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Elevate Your Garden
with Companion Plants

Plant Together, Thrive Together

Companion planting is a gardening technique that involves strategically pairing different plants to create a mutually beneficial ecosystem within your garden. By harnessing the power of plant relationships, you can unlock a wealth of advantages that contribute to the health, vitality, and productivity of your garden.

Benefits of Companion Planting

– Pest Control –

Certain plants have natural repellent properties that can help protect neighboring plants from harmful insects. This natural pest management reduces the need for chemical pesticides, promoting a healthier garden environment.

– Soil Improvement –

Companion plants often have varied root structures that can improve soil structure and nutrient levels. Through processes like nitrogen fixation and nutrient cycling, they contribute to soil health and fertility.

– Increased Yields –

Pairing complementary plants can lead to increased yields and better quality crops. Some plants work together to enhance nutrient uptake and growth, resulting in more abundant harvests.

– Biodiversity –

Mixing different plants together encourages a diverse ecosystem, attracting beneficial insects and pollinators. This enhances overall garden health and resilience.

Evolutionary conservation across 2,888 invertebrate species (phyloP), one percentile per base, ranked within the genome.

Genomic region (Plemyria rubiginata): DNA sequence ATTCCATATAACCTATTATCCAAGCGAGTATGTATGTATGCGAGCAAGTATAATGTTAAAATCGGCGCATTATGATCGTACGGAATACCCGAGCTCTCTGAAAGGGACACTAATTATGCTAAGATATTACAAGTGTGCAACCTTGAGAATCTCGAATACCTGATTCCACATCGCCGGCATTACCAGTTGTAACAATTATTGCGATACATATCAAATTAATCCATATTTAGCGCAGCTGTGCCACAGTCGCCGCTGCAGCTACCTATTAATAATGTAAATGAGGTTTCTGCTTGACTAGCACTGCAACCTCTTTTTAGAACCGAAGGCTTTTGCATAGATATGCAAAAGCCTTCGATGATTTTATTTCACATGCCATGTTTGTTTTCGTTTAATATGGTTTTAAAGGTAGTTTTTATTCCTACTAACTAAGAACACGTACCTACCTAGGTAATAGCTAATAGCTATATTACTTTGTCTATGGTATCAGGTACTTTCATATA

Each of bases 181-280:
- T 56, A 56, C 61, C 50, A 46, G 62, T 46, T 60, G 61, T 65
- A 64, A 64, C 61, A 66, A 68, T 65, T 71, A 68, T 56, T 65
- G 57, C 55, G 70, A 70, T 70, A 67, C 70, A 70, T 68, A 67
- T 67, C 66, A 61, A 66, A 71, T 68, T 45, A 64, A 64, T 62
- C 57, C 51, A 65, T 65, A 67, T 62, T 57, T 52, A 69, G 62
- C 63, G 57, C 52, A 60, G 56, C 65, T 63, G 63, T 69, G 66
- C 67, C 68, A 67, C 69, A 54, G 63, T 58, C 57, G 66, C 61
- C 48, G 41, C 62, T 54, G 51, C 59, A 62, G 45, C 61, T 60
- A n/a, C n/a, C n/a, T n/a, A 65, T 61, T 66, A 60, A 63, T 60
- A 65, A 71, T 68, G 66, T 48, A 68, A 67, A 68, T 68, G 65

Companion Plant Combinations

Tomatoes & Basil

Tomatoes and basil are a classic example of companion planting. Basil releases aromatic compounds that help repel pests that commonly affect tomatoes, such as aphids and hornworms. In return, tomatoes provide shade to basil, helping to prevent it from bolting in hot weather.

Carrots & Onions

Carrots and onions complement each other underground. Onions emit a scent that masks the odor of carrots, deterring carrot flies. Carrots, in turn, have shallow roots that don't compete with onions for nutrients or space. Growing these crops together optimizes garden space and improves overall yields.

Marigolds & Vegetables

Marigolds are well-known for their pest-repelling properties due to the compounds they release into the soil. Planted near vegetables, marigolds help deter nematodes and other harmful insects, reducing the risk of damage to crops. Plus, their vibrant colors also attract pollinators to the garden.

Corn, Beans & Squash

Corn, beans, and squash are called the "three sisters." Cornstalks provide a natural trellis for the beans to climb, while beans can convert atmospheric nitrogen into a form of fertile soil that benefits all three plants. Squash spreads along the ground, acting as a natural weed suppressor and providing shade to keep the soil cool and retain moisture.